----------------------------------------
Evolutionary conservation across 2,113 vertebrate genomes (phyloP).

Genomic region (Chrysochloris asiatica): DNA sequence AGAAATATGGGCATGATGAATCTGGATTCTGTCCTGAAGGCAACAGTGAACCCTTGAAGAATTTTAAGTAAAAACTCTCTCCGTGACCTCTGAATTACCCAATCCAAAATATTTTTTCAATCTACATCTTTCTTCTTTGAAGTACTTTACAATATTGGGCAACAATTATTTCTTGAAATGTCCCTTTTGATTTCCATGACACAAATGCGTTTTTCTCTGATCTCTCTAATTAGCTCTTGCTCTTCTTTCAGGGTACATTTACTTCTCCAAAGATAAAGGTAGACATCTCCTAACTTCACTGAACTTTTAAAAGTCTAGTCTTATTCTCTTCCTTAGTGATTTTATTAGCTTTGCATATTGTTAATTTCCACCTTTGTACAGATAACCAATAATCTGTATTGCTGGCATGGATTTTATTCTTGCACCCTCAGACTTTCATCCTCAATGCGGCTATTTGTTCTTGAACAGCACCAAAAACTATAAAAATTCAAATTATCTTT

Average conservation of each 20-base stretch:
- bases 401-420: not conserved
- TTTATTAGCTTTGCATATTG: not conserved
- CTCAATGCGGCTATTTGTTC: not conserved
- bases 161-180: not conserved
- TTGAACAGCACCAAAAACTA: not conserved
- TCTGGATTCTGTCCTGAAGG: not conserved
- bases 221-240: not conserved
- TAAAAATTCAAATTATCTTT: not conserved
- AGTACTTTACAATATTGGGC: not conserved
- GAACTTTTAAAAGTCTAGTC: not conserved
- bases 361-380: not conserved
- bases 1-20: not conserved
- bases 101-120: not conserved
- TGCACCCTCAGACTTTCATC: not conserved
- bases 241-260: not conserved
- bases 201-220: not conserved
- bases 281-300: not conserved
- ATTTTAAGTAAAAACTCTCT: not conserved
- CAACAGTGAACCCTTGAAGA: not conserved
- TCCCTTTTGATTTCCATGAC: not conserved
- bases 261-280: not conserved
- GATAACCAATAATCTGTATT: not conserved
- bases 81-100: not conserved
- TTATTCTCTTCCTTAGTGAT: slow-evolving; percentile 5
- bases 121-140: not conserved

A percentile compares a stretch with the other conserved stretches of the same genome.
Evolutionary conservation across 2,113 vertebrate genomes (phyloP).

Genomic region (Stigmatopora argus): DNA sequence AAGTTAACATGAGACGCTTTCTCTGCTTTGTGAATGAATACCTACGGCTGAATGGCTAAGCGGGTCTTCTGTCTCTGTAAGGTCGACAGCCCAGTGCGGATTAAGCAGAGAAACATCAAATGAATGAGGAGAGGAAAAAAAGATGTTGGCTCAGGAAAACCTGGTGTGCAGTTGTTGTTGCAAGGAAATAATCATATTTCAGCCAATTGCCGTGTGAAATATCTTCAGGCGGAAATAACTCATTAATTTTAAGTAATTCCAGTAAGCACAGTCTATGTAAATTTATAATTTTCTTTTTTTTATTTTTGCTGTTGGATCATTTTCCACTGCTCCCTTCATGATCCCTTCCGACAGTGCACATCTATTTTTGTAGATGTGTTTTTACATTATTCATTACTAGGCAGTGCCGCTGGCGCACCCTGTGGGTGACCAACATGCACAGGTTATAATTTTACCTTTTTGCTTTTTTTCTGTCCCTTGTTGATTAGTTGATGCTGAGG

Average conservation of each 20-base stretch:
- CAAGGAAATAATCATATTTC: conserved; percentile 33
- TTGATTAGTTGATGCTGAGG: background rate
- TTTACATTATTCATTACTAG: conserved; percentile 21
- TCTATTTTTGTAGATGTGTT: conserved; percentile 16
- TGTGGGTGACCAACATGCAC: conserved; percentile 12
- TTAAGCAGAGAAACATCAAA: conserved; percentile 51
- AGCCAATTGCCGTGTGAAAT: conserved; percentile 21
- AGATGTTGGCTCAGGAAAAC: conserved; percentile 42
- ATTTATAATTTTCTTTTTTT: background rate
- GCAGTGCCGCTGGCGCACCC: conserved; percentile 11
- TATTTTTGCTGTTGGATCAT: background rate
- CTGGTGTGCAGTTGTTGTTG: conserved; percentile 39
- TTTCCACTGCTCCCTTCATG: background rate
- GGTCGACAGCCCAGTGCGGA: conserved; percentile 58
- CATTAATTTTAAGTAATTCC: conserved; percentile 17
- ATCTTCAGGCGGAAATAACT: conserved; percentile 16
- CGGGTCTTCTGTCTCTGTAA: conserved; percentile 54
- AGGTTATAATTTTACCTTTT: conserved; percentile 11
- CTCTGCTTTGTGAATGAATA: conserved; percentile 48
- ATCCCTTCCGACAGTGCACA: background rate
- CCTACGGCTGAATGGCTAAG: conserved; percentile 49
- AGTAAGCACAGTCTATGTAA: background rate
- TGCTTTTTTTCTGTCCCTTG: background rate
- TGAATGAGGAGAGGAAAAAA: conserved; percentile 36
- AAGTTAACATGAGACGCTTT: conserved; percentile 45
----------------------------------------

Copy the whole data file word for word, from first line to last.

Evolutionary conservation across 2,113 vertebrate genomes (phyloP).

Genomic region (Chrysochloris asiatica): DNA sequence AGAAATATGGGCATGATGAATCTGGATTCTGTCCTGAAGGCAACAGTGAACCCTTGAAGAATTTTAAGTAAAAACTCTCTCCGTGACCTCTGAATTACCCAATCCAAAATATTTTTTCAATCTACATCTTTCTTCTTTGAAGTACTTTACAATATTGGGCAACAATTATTTCTTGAAATGTCCCTTTTGATTTCCATGACACAAATGCGTTTTTCTCTGATCTCTCTAATTAGCTCTTGCTCTTCTTTCAGGGTACATTTACTTCTCCAAAGATAAAGGTAGACATCTCCTAACTTCACTGAACTTTTAAAAGTCTAGTCTTATTCTCTTCCTTAGTGATTTTATTAGCTTTGCATATTGTTAATTTCCACCTTTGTACAGATAACCAATAATCTGTATTGCTGGCATGGATTTTATTCTTGCACCCTCAGACTTTCATCCTCAATGCGGCTATTTGTTCTTGAACAGCACCAAAAACTATAAAAATTCAAATTATCTTT

Average conservation of each 20-base stretch:
- bases 401-420: not conserved
- TTTATTAGCTTTGCATATTG: not conserved
- CTCAATGCGGCTATTTGTTC: not conserved
- bases 161-180: not conserved
- TTGAACAGCACCAAAAACTA: not conserved
- TCTGGATTCTGTCCTGAAGG: not conserved
- bases 221-240: not conserved
- TAAAAATTCAAATTATCTTT: not conserved
- AGTACTTTACAATATTGGGC: not conserved
- GAACTTTTAAAAGTCTAGTC: not conserved
- bases 361-380: not conserved
- bases 1-20: not conserved
- bases 101-120: not conserved
- TGCACCCTCAGACTTTCATC: not conserved
- bases 241-260: not conserved
- bases 201-220: not conserved
- bases 281-300: not conserved
- ATTTTAAGTAAAAACTCTCT: not conserved
- CAACAGTGAACCCTTGAAGA: not conserved
- TCCCTTTTGATTTCCATGAC: not conserved
- bases 261-280: not conserved
- GATAACCAATAATCTGTATT: not conserved
- bases 81-100: not conserved
- TTATTCTCTTCCTTAGTGAT: slow-evolving; percentile 5
- bases 121-140: not conserved

A percentile compares a stretch with the other conserved stretches of the same genome.
Evolutionary conservation across 2,113 vertebrate genomes (phyloP).

Genomic region (Stigmatopora argus): DNA sequence AAGTTAACATGAGACGCTTTCTCTGCTTTGTGAATGAATACCTACGGCTGAATGGCTAAGCGGGTCTTCTGTCTCTGTAAGGTCGACAGCCCAGTGCGGATTAAGCAGAGAAACATCAAATGAATGAGGAGAGGAAAAAAAGATGTTGGCTCAGGAAAACCTGGTGTGCAGTTGTTGTTGCAAGGAAATAATCATATTTCAGCCAATTGCCGTGTGAAATATCTTCAGGCGGAAATAACTCATTAATTTTAAGTAATTCCAGTAAGCACAGTCTATGTAAATTTATAATTTTCTTTTTTTTATTTTTGCTGTTGGATCATTTTCCACTGCTCCCTTCATGATCCCTTCCGACAGTGCACATCTATTTTTGTAGATGTGTTTTTACATTATTCATTACTAGGCAGTGCCGCTGGCGCACCCTGTGGGTGACCAACATGCACAGGTTATAATTTTACCTTTTTGCTTTTTTTCTGTCCCTTGTTGATTAGTTGATGCTGAGG

Average conservation of each 20-base stretch:
- CAAGGAAATAATCATATTTC: conserved; percentile 33
- TTGATTAGTTGATGCTGAGG: background rate
- TTTACATTATTCATTACTAG: conserved; percentile 21
- TCTATTTTTGTAGATGTGTT: conserved; percentile 16
- TGTGGGTGACCAACATGCAC: conserved; percentile 12
- TTAAGCAGAGAAACATCAAA: conserved; percentile 51
- AGCCAATTGCCGTGTGAAAT: conserved; percentile 21
- AGATGTTGGCTCAGGAAAAC: conserved; percentile 42
- ATTTATAATTTTCTTTTTTT: background rate
- GCAGTGCCGCTGGCGCACCC: conserved; percentile 11
- TATTTTTGCTGTTGGATCAT: background rate
- CTGGTGTGCAGTTGTTGTTG: conserved; percentile 39
- TTTCCACTGCTCCCTTCATG: background rate
- GGTCGACAGCCCAGTGCGGA: conserved; percentile 58
- CATTAATTTTAAGTAATTCC: conserved; percentile 17
- ATCTTCAGGCGGAAATAACT: conserved; percentile 16
- CGGGTCTTCTGTCTCTGTAA: conserved; percentile 54
- AGGTTATAATTTTACCTTTT: conserved; percentile 11
- CTCTGCTTTGTGAATGAATA: conserved; percentile 48
- ATCCCTTCCGACAGTGCACA: background rate
- CCTACGGCTGAATGGCTAAG: conserved; percentile 49
- AGTAAGCACAGTCTATGTAA: background rate
- TGCTTTTTTTCTGTCCCTTG: background rate
- TGAATGAGGAGAGGAAAAAA: conserved; percentile 36
- AAGTTAACATGAGACGCTTT: conserved; percentile 45